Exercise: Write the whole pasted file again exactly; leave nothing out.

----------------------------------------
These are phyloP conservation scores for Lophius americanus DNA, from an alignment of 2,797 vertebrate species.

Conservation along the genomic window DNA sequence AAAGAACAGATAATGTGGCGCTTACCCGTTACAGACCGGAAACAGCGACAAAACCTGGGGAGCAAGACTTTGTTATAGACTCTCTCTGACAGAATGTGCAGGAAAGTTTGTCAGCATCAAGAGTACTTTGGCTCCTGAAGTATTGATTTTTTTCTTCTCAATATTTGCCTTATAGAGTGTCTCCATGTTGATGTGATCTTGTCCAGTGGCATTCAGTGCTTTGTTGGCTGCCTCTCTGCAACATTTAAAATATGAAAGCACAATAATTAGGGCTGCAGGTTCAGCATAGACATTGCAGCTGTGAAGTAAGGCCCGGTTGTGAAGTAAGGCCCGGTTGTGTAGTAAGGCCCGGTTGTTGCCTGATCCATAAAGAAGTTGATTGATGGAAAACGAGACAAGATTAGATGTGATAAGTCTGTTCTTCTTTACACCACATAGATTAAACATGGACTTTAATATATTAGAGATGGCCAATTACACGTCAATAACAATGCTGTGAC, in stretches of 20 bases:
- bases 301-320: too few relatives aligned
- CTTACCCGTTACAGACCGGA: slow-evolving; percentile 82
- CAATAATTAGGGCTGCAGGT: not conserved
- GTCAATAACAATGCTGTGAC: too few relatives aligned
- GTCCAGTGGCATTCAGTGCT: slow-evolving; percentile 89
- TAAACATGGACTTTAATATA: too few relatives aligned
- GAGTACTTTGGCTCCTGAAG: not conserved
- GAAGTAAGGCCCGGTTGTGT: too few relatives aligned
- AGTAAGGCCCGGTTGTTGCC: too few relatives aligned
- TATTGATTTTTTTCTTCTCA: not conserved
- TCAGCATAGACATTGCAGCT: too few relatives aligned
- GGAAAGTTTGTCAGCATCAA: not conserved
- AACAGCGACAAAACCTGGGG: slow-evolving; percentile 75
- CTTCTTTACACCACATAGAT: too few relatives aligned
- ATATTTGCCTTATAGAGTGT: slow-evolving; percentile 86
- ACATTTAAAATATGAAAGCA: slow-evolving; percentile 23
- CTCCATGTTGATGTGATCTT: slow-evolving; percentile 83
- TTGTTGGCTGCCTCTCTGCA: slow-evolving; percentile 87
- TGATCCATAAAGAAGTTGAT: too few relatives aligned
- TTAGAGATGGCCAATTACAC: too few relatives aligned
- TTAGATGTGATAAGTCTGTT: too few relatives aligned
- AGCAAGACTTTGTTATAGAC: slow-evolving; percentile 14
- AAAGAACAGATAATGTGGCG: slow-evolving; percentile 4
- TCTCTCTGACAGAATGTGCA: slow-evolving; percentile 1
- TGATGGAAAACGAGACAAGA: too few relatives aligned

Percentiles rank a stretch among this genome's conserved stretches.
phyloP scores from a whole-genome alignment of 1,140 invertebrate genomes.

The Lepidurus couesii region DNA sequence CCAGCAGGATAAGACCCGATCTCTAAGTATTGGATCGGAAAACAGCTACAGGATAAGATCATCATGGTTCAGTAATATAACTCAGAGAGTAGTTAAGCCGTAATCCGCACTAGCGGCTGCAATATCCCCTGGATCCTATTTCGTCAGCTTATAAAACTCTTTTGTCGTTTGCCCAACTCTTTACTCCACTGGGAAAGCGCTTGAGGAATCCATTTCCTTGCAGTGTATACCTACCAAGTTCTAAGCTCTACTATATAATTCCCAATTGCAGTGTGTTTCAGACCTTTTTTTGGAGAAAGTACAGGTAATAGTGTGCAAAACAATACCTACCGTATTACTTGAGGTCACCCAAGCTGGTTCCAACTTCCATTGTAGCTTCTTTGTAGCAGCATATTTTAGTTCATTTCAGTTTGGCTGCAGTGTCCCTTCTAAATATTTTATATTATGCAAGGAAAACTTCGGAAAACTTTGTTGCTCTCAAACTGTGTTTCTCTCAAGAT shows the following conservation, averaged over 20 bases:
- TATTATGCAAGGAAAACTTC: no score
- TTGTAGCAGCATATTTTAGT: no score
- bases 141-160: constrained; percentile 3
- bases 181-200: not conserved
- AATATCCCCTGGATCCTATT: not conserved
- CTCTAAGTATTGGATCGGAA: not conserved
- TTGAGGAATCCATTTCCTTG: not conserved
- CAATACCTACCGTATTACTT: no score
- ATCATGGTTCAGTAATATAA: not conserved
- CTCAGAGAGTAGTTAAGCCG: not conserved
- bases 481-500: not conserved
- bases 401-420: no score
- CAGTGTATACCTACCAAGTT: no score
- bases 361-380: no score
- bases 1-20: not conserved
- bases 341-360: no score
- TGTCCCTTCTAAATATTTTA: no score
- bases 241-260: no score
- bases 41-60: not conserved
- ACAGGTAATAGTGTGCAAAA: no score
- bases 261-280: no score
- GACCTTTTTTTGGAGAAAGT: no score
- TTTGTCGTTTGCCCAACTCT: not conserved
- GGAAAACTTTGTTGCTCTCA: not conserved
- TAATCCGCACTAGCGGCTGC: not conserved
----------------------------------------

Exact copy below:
These are phyloP conservation scores for Lophius americanus DNA, from an alignment of 2,797 vertebrate species.

Conservation along the genomic window DNA sequence AAAGAACAGATAATGTGGCGCTTACCCGTTACAGACCGGAAACAGCGACAAAACCTGGGGAGCAAGACTTTGTTATAGACTCTCTCTGACAGAATGTGCAGGAAAGTTTGTCAGCATCAAGAGTACTTTGGCTCCTGAAGTATTGATTTTTTTCTTCTCAATATTTGCCTTATAGAGTGTCTCCATGTTGATGTGATCTTGTCCAGTGGCATTCAGTGCTTTGTTGGCTGCCTCTCTGCAACATTTAAAATATGAAAGCACAATAATTAGGGCTGCAGGTTCAGCATAGACATTGCAGCTGTGAAGTAAGGCCCGGTTGTGAAGTAAGGCCCGGTTGTGTAGTAAGGCCCGGTTGTTGCCTGATCCATAAAGAAGTTGATTGATGGAAAACGAGACAAGATTAGATGTGATAAGTCTGTTCTTCTTTACACCACATAGATTAAACATGGACTTTAATATATTAGAGATGGCCAATTACACGTCAATAACAATGCTGTGAC, in stretches of 20 bases:
- bases 301-320: too few relatives aligned
- CTTACCCGTTACAGACCGGA: slow-evolving; percentile 82
- CAATAATTAGGGCTGCAGGT: not conserved
- GTCAATAACAATGCTGTGAC: too few relatives aligned
- GTCCAGTGGCATTCAGTGCT: slow-evolving; percentile 89
- TAAACATGGACTTTAATATA: too few relatives aligned
- GAGTACTTTGGCTCCTGAAG: not conserved
- GAAGTAAGGCCCGGTTGTGT: too few relatives aligned
- AGTAAGGCCCGGTTGTTGCC: too few relatives aligned
- TATTGATTTTTTTCTTCTCA: not conserved
- TCAGCATAGACATTGCAGCT: too few relatives aligned
- GGAAAGTTTGTCAGCATCAA: not conserved
- AACAGCGACAAAACCTGGGG: slow-evolving; percentile 75
- CTTCTTTACACCACATAGAT: too few relatives aligned
- ATATTTGCCTTATAGAGTGT: slow-evolving; percentile 86
- ACATTTAAAATATGAAAGCA: slow-evolving; percentile 23
- CTCCATGTTGATGTGATCTT: slow-evolving; percentile 83
- TTGTTGGCTGCCTCTCTGCA: slow-evolving; percentile 87
- TGATCCATAAAGAAGTTGAT: too few relatives aligned
- TTAGAGATGGCCAATTACAC: too few relatives aligned
- TTAGATGTGATAAGTCTGTT: too few relatives aligned
- AGCAAGACTTTGTTATAGAC: slow-evolving; percentile 14
- AAAGAACAGATAATGTGGCG: slow-evolving; percentile 4
- TCTCTCTGACAGAATGTGCA: slow-evolving; percentile 1
- TGATGGAAAACGAGACAAGA: too few relatives aligned

Percentiles rank a stretch among this genome's conserved stretches.
phyloP scores from a whole-genome alignment of 1,140 invertebrate genomes.

The Lepidurus couesii region DNA sequence CCAGCAGGATAAGACCCGATCTCTAAGTATTGGATCGGAAAACAGCTACAGGATAAGATCATCATGGTTCAGTAATATAACTCAGAGAGTAGTTAAGCCGTAATCCGCACTAGCGGCTGCAATATCCCCTGGATCCTATTTCGTCAGCTTATAAAACTCTTTTGTCGTTTGCCCAACTCTTTACTCCACTGGGAAAGCGCTTGAGGAATCCATTTCCTTGCAGTGTATACCTACCAAGTTCTAAGCTCTACTATATAATTCCCAATTGCAGTGTGTTTCAGACCTTTTTTTGGAGAAAGTACAGGTAATAGTGTGCAAAACAATACCTACCGTATTACTTGAGGTCACCCAAGCTGGTTCCAACTTCCATTGTAGCTTCTTTGTAGCAGCATATTTTAGTTCATTTCAGTTTGGCTGCAGTGTCCCTTCTAAATATTTTATATTATGCAAGGAAAACTTCGGAAAACTTTGTTGCTCTCAAACTGTGTTTCTCTCAAGAT shows the following conservation, averaged over 20 bases:
- TATTATGCAAGGAAAACTTC: no score
- TTGTAGCAGCATATTTTAGT: no score
- bases 141-160: constrained; percentile 3
- bases 181-200: not conserved
- AATATCCCCTGGATCCTATT: not conserved
- CTCTAAGTATTGGATCGGAA: not conserved
- TTGAGGAATCCATTTCCTTG: not conserved
- CAATACCTACCGTATTACTT: no score
- ATCATGGTTCAGTAATATAA: not conserved
- CTCAGAGAGTAGTTAAGCCG: not conserved
- bases 481-500: not conserved
- bases 401-420: no score
- CAGTGTATACCTACCAAGTT: no score
- bases 361-380: no score
- bases 1-20: not conserved
- bases 341-360: no score
- TGTCCCTTCTAAATATTTTA: no score
- bases 241-260: no score
- bases 41-60: not conserved
- ACAGGTAATAGTGTGCAAAA: no score
- bases 261-280: no score
- GACCTTTTTTTGGAGAAAGT: no score
- TTTGTCGTTTGCCCAACTCT: not conserved
- GGAAAACTTTGTTGCTCTCA: not conserved
- TAATCCGCACTAGCGGCTGC: not conserved